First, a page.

Bruce Rondon’s early struggles this spring led to reports that the Tigers were trying to acquire a closer, but the rookie fireballer has bounced back quite nicely of late.
Rondon allowed three runs on five hits and five walks over his first 3 2/3 innings during Grapefruit League action, but after taking a few days off to work on his mechanics, the 22-year-old right-hander has five straight scoreless appearances to go along with a 9/2 K/BB ratio and two hits allowed over five innings. This includes three consecutive hitless appearances.
Rondon had perhaps his biggest test this afternoon when he faced the heart of the Nationals’ lineup. After getting Jayson Werth to ground out, he ran the count full against Bryce Harper before walking him with a fastball off the plate. However, he bounced back by striking out Ryan Zimmerman and Adam LaRoche swinging to end the scoreless frame.
Rondon posted a 1.53 ERA and 66/26 K/BB ratio over 53 innings last season between High-A Lakeland, Double-A Erie and Triple-A Toledo. The 22-year-old right-hander probably still has a lot to prove in order to gain Jim Leyland’s trust in the ninth inning, but he’s at least making a strong push for a bullpen spot.
Yankees outfielder Aaron Judge found himself front-and-center in a weird play in the bottom of the fourth inning during Game 4 of the ALCS on Tuesday evening. Judge drew a walk to lead off the frame. After Didi Gregorius lined out, Gary Sanchez flied out to shallow right-center.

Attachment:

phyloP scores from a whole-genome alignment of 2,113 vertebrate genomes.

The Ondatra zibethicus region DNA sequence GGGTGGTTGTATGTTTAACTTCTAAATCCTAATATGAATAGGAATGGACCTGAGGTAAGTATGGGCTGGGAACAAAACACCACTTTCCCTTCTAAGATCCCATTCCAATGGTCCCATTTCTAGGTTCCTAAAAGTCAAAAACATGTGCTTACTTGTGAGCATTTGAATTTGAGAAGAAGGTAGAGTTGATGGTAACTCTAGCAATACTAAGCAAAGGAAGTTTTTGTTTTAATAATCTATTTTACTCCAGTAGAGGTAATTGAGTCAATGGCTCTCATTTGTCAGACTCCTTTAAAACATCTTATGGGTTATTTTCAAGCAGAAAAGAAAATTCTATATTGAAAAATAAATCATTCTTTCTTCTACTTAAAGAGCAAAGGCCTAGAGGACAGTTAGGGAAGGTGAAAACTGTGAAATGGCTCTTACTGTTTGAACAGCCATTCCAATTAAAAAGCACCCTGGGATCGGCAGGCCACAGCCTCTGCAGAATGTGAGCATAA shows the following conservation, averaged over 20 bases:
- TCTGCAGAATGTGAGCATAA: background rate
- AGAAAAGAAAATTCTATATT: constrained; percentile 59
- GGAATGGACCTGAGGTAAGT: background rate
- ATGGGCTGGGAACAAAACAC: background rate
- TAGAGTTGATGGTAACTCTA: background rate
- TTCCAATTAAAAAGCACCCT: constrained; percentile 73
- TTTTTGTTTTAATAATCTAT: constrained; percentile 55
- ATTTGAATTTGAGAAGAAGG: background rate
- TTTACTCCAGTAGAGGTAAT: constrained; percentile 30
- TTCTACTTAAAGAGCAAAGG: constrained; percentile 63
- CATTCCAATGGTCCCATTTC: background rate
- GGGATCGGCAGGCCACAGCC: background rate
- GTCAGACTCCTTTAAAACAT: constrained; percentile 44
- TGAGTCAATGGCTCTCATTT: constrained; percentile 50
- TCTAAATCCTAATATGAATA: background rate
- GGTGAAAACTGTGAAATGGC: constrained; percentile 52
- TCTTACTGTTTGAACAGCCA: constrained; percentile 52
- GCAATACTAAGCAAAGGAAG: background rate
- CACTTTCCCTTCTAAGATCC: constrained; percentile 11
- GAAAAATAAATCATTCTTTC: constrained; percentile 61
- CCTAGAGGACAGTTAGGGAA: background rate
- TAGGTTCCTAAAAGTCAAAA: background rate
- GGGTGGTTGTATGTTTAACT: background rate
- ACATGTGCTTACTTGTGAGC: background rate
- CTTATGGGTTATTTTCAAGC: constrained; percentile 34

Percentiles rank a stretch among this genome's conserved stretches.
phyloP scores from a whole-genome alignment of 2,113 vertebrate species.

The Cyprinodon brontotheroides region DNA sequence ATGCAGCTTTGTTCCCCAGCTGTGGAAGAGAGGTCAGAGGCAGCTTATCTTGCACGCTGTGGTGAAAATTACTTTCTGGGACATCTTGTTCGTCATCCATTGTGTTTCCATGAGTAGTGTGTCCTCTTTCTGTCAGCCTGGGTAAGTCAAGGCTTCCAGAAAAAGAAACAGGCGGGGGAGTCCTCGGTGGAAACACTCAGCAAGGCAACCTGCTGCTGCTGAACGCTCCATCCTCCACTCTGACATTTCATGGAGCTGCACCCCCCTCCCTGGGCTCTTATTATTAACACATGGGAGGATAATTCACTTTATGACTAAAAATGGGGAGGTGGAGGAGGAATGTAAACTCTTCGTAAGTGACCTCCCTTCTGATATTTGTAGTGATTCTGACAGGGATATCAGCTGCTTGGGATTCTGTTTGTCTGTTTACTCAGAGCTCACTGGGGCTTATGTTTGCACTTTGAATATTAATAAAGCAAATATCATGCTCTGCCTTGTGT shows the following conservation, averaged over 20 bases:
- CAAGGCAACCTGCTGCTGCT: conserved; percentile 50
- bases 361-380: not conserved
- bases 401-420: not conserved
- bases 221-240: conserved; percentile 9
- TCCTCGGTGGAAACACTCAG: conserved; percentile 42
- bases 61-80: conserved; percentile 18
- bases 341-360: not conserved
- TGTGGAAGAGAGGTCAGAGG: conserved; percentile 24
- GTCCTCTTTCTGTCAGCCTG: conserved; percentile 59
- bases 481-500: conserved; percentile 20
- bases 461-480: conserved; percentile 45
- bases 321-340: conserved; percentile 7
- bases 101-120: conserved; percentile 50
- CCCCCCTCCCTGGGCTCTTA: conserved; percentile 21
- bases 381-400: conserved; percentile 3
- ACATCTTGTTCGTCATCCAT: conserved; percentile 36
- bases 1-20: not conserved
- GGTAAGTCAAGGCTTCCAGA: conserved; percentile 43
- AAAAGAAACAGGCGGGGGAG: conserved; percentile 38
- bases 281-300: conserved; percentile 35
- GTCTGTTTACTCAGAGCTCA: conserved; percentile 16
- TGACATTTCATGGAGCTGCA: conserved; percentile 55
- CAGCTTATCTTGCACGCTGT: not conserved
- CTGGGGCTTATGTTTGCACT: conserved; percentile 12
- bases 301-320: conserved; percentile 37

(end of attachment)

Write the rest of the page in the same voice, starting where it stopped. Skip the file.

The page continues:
Judge must have thought the ball had a high probability of falling in for a hit, so he was past the second base bag around the time he realized his mistake. He retraced his steps, running back to first base. Reddick’s throw hopped a couple of times but first base umpire Jerry Meals called Judge out on the tag-up play.
Manager Joe Girardi requested a review and the call was overturned: Judge was safe. However, Astros manager A.J. Hinch wanted to challenge that Judge did not re-touch second base on his way back. Rather than issuing a formal challenge, the Astros had to appeal the play by having starter Lance McCullers throw to second base, at which point second base umpire Jim Reynolds would issue a ruling. McCullers was a bit hasty, though, and made his appeal throw before Greg Bird stepped into the batter’s box. Reynolds told McCullers that he had to wait. So, McCullers again made his appeal throw.
This time, Judge was running and he was simply tagged out at second base for the final out of the inning. No need for a review.
As Ken Rosenthal explained on the FS1 broadcast, the Yankees were trying to “beat the police.” They knew Judge would have been ruled out — replays clearly showed he never re-touched the base — so they had nothing to lose by sending Judge. If he was safe, the Astros would no longer be able to appeal the play. If he’s out, then it’s the same outcome they would have had anyway.